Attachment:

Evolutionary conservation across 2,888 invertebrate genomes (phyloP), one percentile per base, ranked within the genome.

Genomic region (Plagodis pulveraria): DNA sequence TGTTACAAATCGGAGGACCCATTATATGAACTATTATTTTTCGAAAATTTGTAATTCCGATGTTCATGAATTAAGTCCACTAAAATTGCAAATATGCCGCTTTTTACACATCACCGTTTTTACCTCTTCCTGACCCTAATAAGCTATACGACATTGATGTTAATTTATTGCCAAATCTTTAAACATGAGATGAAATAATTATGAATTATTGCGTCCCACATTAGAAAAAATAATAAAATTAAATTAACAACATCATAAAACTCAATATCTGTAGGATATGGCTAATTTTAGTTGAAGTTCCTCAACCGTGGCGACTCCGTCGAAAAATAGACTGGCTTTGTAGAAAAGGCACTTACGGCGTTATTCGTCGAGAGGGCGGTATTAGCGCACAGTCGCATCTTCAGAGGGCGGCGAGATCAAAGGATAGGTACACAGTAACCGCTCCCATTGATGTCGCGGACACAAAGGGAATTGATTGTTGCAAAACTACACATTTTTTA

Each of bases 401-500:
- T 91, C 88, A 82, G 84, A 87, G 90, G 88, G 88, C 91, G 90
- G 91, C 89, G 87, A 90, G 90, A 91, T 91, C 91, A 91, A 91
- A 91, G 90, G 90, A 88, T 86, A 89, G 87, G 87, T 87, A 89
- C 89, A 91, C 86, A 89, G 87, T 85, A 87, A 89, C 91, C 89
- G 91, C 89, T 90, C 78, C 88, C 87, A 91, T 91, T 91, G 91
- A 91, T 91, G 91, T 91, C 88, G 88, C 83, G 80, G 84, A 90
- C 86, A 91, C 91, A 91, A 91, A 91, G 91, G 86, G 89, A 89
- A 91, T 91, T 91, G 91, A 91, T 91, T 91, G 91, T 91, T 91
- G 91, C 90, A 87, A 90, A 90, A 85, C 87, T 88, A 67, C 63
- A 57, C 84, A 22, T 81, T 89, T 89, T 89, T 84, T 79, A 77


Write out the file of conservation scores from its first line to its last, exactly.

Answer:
Evolutionary conservation across 2,888 invertebrate genomes (phyloP), one percentile per base, ranked within the genome.

Genomic region (Plagodis pulveraria): DNA sequence TGTTACAAATCGGAGGACCCATTATATGAACTATTATTTTTCGAAAATTTGTAATTCCGATGTTCATGAATTAAGTCCACTAAAATTGCAAATATGCCGCTTTTTACACATCACCGTTTTTACCTCTTCCTGACCCTAATAAGCTATACGACATTGATGTTAATTTATTGCCAAATCTTTAAACATGAGATGAAATAATTATGAATTATTGCGTCCCACATTAGAAAAAATAATAAAATTAAATTAACAACATCATAAAACTCAATATCTGTAGGATATGGCTAATTTTAGTTGAAGTTCCTCAACCGTGGCGACTCCGTCGAAAAATAGACTGGCTTTGTAGAAAAGGCACTTACGGCGTTATTCGTCGAGAGGGCGGTATTAGCGCACAGTCGCATCTTCAGAGGGCGGCGAGATCAAAGGATAGGTACACAGTAACCGCTCCCATTGATGTCGCGGACACAAAGGGAATTGATTGTTGCAAAACTACACATTTTTTA

Each of bases 401-500:
- T 91, C 88, A 82, G 84, A 87, G 90, G 88, G 88, C 91, G 90
- G 91, C 89, G 87, A 90, G 90, A 91, T 91, C 91, A 91, A 91
- A 91, G 90, G 90, A 88, T 86, A 89, G 87, G 87, T 87, A 89
- C 89, A 91, C 86, A 89, G 87, T 85, A 87, A 89, C 91, C 89
- G 91, C 89, T 90, C 78, C 88, C 87, A 91, T 91, T 91, G 91
- A 91, T 91, G 91, T 91, C 88, G 88, C 83, G 80, G 84, A 90
- C 86, A 91, C 91, A 91, A 91, A 91, G 91, G 86, G 89, A 89
- A 91, T 91, T 91, G 91, A 91, T 91, T 91, G 91, T 91, T 91
- G 91, C 90, A 87, A 90, A 90, A 85, C 87, T 88, A 67, C 63
- A 57, C 84, A 22, T 81, T 89, T 89, T 89, T 84, T 79, A 77